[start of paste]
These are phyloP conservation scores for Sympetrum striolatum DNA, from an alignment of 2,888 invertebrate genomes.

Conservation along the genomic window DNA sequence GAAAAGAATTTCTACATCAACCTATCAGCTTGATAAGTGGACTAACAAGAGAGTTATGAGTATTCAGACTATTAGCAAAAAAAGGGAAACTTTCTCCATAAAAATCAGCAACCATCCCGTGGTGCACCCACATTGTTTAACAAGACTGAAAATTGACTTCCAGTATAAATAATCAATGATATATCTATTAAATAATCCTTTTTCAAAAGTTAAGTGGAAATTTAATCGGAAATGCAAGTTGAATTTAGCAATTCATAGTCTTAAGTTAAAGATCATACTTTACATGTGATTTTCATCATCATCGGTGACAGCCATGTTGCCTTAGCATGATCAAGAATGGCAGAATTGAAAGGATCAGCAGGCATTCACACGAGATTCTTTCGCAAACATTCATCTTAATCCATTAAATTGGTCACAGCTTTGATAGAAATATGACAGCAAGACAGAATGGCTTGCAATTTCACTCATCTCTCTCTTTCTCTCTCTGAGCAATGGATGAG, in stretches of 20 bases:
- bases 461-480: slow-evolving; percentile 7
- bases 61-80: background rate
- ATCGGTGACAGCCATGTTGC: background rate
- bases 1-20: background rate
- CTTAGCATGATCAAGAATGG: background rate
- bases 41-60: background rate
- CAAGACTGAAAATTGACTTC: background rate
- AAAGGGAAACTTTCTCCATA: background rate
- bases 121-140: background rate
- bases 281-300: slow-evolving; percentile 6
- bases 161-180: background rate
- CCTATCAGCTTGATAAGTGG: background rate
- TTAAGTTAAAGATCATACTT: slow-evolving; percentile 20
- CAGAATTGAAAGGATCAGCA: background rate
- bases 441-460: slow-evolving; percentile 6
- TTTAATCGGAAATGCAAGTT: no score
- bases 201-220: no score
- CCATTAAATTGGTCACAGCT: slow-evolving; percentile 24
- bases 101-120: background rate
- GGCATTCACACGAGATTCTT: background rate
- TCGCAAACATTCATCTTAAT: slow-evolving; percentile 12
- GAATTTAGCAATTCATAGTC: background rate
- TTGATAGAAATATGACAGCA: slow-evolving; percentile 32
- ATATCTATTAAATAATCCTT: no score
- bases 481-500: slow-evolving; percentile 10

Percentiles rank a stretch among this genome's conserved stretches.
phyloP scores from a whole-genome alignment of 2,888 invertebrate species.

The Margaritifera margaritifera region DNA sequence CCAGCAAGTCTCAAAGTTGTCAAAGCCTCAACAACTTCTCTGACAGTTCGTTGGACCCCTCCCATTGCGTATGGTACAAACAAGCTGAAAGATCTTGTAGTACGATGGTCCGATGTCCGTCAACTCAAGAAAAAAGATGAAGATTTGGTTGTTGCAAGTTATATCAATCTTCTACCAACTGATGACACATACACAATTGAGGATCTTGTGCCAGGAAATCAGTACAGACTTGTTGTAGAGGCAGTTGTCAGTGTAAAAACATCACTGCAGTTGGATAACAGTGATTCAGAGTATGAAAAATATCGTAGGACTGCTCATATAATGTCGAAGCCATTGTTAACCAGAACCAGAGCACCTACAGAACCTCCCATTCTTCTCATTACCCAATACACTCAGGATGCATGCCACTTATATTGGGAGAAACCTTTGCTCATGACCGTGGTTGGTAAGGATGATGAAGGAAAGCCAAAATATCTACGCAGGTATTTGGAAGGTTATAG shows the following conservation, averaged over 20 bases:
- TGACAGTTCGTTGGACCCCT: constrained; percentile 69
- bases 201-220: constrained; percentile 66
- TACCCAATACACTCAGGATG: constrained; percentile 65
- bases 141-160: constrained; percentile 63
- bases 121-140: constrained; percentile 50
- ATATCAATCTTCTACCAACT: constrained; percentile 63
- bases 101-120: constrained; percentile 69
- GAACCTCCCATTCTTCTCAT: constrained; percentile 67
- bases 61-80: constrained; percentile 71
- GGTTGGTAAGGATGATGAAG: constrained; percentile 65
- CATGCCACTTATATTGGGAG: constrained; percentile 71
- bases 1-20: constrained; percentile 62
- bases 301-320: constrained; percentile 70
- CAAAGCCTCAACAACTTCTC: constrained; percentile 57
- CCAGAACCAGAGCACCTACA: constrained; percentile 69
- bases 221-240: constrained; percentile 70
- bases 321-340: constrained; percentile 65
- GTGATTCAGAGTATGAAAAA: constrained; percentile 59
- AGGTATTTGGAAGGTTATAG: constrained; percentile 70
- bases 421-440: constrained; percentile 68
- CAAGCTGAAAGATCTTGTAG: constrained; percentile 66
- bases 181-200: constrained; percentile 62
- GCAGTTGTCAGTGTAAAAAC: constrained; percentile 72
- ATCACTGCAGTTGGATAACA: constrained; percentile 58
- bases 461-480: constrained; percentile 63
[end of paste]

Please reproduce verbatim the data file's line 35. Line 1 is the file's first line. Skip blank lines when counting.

- bases 121-140: constrained; percentile 50